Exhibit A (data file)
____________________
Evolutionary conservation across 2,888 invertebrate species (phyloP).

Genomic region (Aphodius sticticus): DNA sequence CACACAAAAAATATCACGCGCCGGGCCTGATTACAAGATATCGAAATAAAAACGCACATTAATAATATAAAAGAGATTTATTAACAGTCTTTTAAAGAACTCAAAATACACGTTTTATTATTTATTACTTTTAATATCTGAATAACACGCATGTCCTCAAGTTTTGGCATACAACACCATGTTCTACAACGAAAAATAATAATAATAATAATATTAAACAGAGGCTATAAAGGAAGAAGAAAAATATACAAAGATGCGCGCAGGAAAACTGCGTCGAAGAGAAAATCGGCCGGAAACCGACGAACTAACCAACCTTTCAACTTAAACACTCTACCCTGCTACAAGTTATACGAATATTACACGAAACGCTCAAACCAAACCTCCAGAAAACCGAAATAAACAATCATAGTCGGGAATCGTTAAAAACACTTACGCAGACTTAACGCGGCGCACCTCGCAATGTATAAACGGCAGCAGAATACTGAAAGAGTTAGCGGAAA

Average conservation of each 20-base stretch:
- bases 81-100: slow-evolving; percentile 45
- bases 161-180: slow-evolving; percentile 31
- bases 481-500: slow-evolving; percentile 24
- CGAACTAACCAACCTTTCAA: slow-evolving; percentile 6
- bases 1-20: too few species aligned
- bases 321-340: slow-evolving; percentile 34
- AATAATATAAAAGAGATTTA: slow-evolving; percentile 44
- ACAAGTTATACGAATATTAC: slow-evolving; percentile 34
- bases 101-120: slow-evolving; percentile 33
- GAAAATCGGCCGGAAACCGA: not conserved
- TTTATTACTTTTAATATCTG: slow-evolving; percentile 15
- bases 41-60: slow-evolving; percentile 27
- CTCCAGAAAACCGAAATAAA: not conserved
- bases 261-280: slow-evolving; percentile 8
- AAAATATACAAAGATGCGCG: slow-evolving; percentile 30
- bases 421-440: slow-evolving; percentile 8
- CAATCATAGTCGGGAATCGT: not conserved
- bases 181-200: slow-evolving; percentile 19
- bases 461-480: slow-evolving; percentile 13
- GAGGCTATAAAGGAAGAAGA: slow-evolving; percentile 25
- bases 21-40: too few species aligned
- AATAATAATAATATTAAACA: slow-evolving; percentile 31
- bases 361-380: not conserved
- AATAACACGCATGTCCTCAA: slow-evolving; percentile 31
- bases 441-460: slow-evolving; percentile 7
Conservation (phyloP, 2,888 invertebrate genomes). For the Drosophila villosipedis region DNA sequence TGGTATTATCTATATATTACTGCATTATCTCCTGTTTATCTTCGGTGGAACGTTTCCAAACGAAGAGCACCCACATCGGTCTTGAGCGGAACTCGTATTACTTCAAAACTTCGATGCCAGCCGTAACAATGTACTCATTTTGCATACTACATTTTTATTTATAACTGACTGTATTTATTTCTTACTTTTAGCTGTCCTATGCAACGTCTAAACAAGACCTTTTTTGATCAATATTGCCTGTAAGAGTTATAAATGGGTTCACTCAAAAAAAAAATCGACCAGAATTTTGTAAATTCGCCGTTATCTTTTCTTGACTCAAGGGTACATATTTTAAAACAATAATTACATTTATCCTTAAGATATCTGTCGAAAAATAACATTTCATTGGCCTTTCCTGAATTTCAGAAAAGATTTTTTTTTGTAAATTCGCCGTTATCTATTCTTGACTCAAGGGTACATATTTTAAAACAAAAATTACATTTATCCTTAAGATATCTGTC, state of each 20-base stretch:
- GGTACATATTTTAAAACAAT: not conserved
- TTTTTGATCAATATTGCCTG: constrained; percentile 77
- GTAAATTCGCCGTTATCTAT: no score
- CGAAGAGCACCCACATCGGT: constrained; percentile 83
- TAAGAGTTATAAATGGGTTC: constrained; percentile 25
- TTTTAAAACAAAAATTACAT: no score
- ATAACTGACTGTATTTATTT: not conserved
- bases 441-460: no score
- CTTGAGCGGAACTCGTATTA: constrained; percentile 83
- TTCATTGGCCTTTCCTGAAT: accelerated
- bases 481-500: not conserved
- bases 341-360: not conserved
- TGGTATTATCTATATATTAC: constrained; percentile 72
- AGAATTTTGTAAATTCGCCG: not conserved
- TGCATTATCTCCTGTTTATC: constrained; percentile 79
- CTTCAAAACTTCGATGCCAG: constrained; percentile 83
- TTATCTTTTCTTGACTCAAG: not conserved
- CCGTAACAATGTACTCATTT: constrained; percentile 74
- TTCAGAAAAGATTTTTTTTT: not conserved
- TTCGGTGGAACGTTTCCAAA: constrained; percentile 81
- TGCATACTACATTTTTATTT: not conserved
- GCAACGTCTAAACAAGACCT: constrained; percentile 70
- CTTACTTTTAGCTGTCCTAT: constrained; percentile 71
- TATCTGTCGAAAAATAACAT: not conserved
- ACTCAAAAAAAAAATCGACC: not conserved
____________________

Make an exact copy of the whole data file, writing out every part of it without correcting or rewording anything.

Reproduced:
Evolutionary conservation across 2,888 invertebrate species (phyloP).

Genomic region (Aphodius sticticus): DNA sequence CACACAAAAAATATCACGCGCCGGGCCTGATTACAAGATATCGAAATAAAAACGCACATTAATAATATAAAAGAGATTTATTAACAGTCTTTTAAAGAACTCAAAATACACGTTTTATTATTTATTACTTTTAATATCTGAATAACACGCATGTCCTCAAGTTTTGGCATACAACACCATGTTCTACAACGAAAAATAATAATAATAATAATATTAAACAGAGGCTATAAAGGAAGAAGAAAAATATACAAAGATGCGCGCAGGAAAACTGCGTCGAAGAGAAAATCGGCCGGAAACCGACGAACTAACCAACCTTTCAACTTAAACACTCTACCCTGCTACAAGTTATACGAATATTACACGAAACGCTCAAACCAAACCTCCAGAAAACCGAAATAAACAATCATAGTCGGGAATCGTTAAAAACACTTACGCAGACTTAACGCGGCGCACCTCGCAATGTATAAACGGCAGCAGAATACTGAAAGAGTTAGCGGAAA

Average conservation of each 20-base stretch:
- bases 81-100: slow-evolving; percentile 45
- bases 161-180: slow-evolving; percentile 31
- bases 481-500: slow-evolving; percentile 24
- CGAACTAACCAACCTTTCAA: slow-evolving; percentile 6
- bases 1-20: too few species aligned
- bases 321-340: slow-evolving; percentile 34
- AATAATATAAAAGAGATTTA: slow-evolving; percentile 44
- ACAAGTTATACGAATATTAC: slow-evolving; percentile 34
- bases 101-120: slow-evolving; percentile 33
- GAAAATCGGCCGGAAACCGA: not conserved
- TTTATTACTTTTAATATCTG: slow-evolving; percentile 15
- bases 41-60: slow-evolving; percentile 27
- CTCCAGAAAACCGAAATAAA: not conserved
- bases 261-280: slow-evolving; percentile 8
- AAAATATACAAAGATGCGCG: slow-evolving; percentile 30
- bases 421-440: slow-evolving; percentile 8
- CAATCATAGTCGGGAATCGT: not conserved
- bases 181-200: slow-evolving; percentile 19
- bases 461-480: slow-evolving; percentile 13
- GAGGCTATAAAGGAAGAAGA: slow-evolving; percentile 25
- bases 21-40: too few species aligned
- AATAATAATAATATTAAACA: slow-evolving; percentile 31
- bases 361-380: not conserved
- AATAACACGCATGTCCTCAA: slow-evolving; percentile 31
- bases 441-460: slow-evolving; percentile 7
Conservation (phyloP, 2,888 invertebrate genomes). For the Drosophila villosipedis region DNA sequence TGGTATTATCTATATATTACTGCATTATCTCCTGTTTATCTTCGGTGGAACGTTTCCAAACGAAGAGCACCCACATCGGTCTTGAGCGGAACTCGTATTACTTCAAAACTTCGATGCCAGCCGTAACAATGTACTCATTTTGCATACTACATTTTTATTTATAACTGACTGTATTTATTTCTTACTTTTAGCTGTCCTATGCAACGTCTAAACAAGACCTTTTTTGATCAATATTGCCTGTAAGAGTTATAAATGGGTTCACTCAAAAAAAAAATCGACCAGAATTTTGTAAATTCGCCGTTATCTTTTCTTGACTCAAGGGTACATATTTTAAAACAATAATTACATTTATCCTTAAGATATCTGTCGAAAAATAACATTTCATTGGCCTTTCCTGAATTTCAGAAAAGATTTTTTTTTGTAAATTCGCCGTTATCTATTCTTGACTCAAGGGTACATATTTTAAAACAAAAATTACATTTATCCTTAAGATATCTGTC, state of each 20-base stretch:
- GGTACATATTTTAAAACAAT: not conserved
- TTTTTGATCAATATTGCCTG: constrained; percentile 77
- GTAAATTCGCCGTTATCTAT: no score
- CGAAGAGCACCCACATCGGT: constrained; percentile 83
- TAAGAGTTATAAATGGGTTC: constrained; percentile 25
- TTTTAAAACAAAAATTACAT: no score
- ATAACTGACTGTATTTATTT: not conserved
- bases 441-460: no score
- CTTGAGCGGAACTCGTATTA: constrained; percentile 83
- TTCATTGGCCTTTCCTGAAT: accelerated
- bases 481-500: not conserved
- bases 341-360: not conserved
- TGGTATTATCTATATATTAC: constrained; percentile 72
- AGAATTTTGTAAATTCGCCG: not conserved
- TGCATTATCTCCTGTTTATC: constrained; percentile 79
- CTTCAAAACTTCGATGCCAG: constrained; percentile 83
- TTATCTTTTCTTGACTCAAG: not conserved
- CCGTAACAATGTACTCATTT: constrained; percentile 74
- TTCAGAAAAGATTTTTTTTT: not conserved
- TTCGGTGGAACGTTTCCAAA: constrained; percentile 81
- TGCATACTACATTTTTATTT: not conserved
- GCAACGTCTAAACAAGACCT: constrained; percentile 70
- CTTACTTTTAGCTGTCCTAT: constrained; percentile 71
- TATCTGTCGAAAAATAACAT: not conserved
- ACTCAAAAAAAAAATCGACC: not conserved